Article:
The private security contractor Triple Canopy is being sued by the federal government for fraud allegedly committed on contracts to provide security in Iraq. The Department of Justice claims that the company “submitted false claims for unqualified security guards under a contract to provide security in Iraq.” The $10 million contract was to provide “variety of security services at Al Asad Airbase,” and to “support related to the government’s relief and reconstruction efforts in Iraq.” As the Project On Government Oversight reports, Triple Canopy has lauded it performance in Iraq while having a history of corporate malpractice:
“[Triple Canopy] went further than simply billing the Government for unqualified personnel,” the complaint alleges. “It falsified the documents in its files to show that the unqualified guards each qualified as a ‘Marksman’ on a U.S. Army qualification course.” According to the complaint, the government paid Triple Canopy a total of $10.4 million on the contract between September 2009 and July 2010 in reliance on falsified billing documents.
The government’s False Claims Act lawsuit, which also seeks damages on several common law claims, is based on a whistleblower complaint filed in March 2011 by former Triple Canopy employee Omar Badr, who claims he witnessed the alleged fraud at Al Asad and reported it to several company officials in May 2010. Ironically, one month later, Triple Canopy CEO Ignacio “Iggy” Balderas testified before the Commission on Wartime Contracting in Iraq and Afghanistan (CWC), where he boasted about his company’s “legal, moral and ethical manner” and about providing its personnel “the right training and equipment.” He even specifically complained about the problem of contractors being allowed to work in Iraq despite lacking the required certification.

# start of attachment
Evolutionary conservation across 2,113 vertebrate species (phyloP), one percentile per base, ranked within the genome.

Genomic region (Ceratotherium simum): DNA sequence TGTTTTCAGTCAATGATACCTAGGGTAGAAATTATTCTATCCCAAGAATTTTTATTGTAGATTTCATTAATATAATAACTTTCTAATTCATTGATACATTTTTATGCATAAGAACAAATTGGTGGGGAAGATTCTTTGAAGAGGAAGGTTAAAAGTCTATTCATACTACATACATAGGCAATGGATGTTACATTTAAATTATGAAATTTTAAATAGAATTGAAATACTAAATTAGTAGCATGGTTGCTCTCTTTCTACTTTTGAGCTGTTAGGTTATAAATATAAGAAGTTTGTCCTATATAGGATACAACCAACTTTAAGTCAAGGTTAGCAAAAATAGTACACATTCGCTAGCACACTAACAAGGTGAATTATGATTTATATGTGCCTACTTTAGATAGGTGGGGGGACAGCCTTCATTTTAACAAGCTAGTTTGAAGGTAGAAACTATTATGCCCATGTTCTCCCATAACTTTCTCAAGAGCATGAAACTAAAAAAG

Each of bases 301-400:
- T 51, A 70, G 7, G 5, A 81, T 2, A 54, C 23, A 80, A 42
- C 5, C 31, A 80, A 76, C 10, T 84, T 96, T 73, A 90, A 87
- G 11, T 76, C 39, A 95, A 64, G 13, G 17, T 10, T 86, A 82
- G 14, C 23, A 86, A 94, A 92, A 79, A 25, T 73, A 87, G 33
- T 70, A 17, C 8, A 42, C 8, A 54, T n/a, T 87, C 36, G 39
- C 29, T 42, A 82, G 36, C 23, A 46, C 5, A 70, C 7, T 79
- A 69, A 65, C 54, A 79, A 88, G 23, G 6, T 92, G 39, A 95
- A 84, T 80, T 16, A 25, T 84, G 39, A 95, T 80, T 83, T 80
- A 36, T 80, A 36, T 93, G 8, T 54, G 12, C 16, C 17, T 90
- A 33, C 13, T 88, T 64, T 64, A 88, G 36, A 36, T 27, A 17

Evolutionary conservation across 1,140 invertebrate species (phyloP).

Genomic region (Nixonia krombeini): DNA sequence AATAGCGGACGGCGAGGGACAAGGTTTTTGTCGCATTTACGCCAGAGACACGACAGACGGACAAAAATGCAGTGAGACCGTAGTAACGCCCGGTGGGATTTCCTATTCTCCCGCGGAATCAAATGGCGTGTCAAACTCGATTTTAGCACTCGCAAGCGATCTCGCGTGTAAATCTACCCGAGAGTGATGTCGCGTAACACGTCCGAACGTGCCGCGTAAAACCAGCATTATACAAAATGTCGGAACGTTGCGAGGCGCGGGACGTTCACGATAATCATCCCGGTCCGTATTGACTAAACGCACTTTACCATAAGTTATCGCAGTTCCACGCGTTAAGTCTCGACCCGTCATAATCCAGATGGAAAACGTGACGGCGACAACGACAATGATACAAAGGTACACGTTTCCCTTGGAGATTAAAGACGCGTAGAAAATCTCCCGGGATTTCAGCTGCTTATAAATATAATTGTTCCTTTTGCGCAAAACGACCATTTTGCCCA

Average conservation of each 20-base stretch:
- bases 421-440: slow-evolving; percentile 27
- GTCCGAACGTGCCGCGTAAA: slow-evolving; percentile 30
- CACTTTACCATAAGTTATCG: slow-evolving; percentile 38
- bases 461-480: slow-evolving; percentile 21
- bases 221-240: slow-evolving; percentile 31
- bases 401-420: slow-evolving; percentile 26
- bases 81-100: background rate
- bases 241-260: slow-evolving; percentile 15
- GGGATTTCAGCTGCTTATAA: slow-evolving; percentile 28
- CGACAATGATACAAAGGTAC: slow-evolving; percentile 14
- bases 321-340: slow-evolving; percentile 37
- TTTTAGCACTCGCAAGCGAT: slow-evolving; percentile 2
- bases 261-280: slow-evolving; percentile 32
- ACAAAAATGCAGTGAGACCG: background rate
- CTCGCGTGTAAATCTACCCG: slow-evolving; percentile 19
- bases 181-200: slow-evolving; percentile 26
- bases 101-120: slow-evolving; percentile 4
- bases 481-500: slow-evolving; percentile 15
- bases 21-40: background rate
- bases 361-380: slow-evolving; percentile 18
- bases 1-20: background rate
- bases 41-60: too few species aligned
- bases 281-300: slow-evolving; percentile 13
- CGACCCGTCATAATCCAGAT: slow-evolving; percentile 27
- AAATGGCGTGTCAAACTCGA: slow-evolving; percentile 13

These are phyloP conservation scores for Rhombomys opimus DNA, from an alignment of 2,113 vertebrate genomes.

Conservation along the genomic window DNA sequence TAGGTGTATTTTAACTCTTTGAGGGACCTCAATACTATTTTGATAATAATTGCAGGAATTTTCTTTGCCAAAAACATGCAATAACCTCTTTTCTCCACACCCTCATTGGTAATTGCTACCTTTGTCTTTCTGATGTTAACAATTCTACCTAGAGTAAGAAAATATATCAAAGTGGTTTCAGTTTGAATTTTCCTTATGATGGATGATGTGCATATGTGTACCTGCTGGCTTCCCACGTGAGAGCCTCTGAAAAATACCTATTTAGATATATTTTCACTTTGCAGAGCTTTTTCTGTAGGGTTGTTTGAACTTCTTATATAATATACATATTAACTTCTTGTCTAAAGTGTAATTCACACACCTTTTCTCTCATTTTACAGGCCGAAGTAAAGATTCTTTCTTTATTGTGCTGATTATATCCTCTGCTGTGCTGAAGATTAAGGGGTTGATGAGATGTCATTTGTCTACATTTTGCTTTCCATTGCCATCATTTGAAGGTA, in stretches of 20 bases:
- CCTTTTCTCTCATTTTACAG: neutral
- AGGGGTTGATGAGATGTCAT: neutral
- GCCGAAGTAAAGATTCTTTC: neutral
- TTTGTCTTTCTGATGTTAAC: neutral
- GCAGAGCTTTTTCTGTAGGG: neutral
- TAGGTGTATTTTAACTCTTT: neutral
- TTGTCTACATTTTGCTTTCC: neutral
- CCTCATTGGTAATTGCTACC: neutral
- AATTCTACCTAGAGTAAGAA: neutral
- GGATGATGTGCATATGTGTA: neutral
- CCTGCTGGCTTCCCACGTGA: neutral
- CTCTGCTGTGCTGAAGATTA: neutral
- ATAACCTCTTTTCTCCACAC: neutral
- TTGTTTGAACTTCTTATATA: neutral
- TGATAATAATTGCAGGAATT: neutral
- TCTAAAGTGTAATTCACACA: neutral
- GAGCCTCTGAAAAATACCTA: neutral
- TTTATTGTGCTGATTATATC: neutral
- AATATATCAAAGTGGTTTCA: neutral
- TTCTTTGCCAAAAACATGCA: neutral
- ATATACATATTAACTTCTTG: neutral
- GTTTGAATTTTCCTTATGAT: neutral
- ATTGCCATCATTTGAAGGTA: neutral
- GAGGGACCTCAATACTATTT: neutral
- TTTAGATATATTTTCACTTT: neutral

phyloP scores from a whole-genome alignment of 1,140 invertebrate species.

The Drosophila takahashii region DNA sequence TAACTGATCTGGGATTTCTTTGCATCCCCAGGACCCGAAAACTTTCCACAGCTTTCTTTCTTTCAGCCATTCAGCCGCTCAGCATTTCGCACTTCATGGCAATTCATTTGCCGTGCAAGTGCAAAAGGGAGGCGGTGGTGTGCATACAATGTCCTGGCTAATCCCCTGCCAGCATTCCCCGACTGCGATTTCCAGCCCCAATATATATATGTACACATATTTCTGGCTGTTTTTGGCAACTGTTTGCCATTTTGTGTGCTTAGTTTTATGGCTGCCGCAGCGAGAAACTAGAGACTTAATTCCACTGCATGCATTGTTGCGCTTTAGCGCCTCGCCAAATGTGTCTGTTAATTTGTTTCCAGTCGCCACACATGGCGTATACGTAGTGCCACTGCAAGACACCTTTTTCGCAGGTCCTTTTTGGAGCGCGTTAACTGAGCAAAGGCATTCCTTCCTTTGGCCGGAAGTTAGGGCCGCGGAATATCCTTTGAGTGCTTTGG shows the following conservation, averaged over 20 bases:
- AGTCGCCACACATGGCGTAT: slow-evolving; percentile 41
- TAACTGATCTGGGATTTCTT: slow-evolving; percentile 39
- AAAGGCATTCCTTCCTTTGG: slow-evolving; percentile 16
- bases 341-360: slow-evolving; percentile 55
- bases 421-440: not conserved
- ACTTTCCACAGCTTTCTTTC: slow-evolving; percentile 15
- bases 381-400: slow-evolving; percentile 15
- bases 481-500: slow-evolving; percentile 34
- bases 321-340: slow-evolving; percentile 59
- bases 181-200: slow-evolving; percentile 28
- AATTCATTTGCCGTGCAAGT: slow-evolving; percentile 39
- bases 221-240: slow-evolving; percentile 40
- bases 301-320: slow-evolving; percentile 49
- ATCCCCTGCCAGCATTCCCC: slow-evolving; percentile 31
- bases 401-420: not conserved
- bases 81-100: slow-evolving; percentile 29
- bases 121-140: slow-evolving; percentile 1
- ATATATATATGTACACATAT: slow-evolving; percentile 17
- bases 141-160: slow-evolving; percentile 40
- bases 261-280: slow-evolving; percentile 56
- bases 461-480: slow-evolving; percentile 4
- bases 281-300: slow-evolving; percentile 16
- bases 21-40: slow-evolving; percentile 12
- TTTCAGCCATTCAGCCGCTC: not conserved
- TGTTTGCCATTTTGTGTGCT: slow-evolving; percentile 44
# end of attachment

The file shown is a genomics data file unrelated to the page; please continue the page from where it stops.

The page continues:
Since its founding in 2003, Triple Canopy has undergone a meteoric rise in the private security industry. It has won nearly $2 billion in government business, most of which has been with the State Department and Department of Defense for security services in Iraq.
The company’s rapid growth has not been without controversy. In 2006, two former Triple Canopy employees sued the company claiming they had been wrongfully terminated for reporting that they saw a co-worker deliberately shoot Iraqi civilians. Triple Canopy did not deny that the shootings occurred, but it disputed the circumstances that provoked the shootings and whether any civilians were hurt. The lawsuit was eventually settled out of court for an undisclosed amount.
In 2009, Jeremy Scahill reported on the Obama Administration’s use of Triple Canopy in place of the mercenary firm formerly known as Blackwater. The company, founded by former US Army special forces soldiers, received contracts to provide private security services for US officials in Iraq and provided private security for other contractors such as KBR. Triple Canopy has been part of the State Department’s secret Worldwide Personal Protective Service program, which is a privatized wing of the State Department’s Diplomatic Security division.